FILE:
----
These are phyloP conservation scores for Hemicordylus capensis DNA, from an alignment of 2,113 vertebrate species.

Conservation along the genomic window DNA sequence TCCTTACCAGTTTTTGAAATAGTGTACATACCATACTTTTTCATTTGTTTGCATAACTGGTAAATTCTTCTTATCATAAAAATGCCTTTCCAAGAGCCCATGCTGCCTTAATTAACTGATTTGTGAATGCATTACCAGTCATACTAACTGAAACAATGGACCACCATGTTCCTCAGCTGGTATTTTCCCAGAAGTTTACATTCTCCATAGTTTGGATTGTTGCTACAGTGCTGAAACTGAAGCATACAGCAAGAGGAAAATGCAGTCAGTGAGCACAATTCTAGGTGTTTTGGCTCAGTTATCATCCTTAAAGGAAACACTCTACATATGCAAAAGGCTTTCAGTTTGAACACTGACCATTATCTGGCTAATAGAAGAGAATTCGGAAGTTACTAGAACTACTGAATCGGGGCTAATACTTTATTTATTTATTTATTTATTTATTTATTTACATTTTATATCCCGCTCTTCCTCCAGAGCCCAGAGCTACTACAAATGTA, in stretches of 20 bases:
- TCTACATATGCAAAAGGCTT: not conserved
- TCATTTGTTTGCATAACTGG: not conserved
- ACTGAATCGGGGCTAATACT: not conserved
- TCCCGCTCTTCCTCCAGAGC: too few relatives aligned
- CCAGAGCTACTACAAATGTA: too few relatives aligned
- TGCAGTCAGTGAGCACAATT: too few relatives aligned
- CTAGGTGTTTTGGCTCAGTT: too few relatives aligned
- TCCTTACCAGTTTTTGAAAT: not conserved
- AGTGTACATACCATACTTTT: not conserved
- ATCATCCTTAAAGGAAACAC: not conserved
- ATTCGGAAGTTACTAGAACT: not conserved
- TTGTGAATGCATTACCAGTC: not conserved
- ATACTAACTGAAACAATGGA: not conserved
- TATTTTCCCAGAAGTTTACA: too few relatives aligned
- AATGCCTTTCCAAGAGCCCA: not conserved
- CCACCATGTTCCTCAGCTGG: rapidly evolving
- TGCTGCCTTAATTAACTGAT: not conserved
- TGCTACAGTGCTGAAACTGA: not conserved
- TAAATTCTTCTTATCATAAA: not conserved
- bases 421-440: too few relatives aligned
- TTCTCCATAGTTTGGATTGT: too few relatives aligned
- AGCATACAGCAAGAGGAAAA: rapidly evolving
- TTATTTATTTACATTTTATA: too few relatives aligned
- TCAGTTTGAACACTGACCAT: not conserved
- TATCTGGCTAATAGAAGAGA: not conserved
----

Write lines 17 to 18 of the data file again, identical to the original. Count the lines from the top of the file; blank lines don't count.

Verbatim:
- AATGCCTTTCCAAGAGCCCA: not conserved
- CCACCATGTTCCTCAGCTGG: rapidly evolving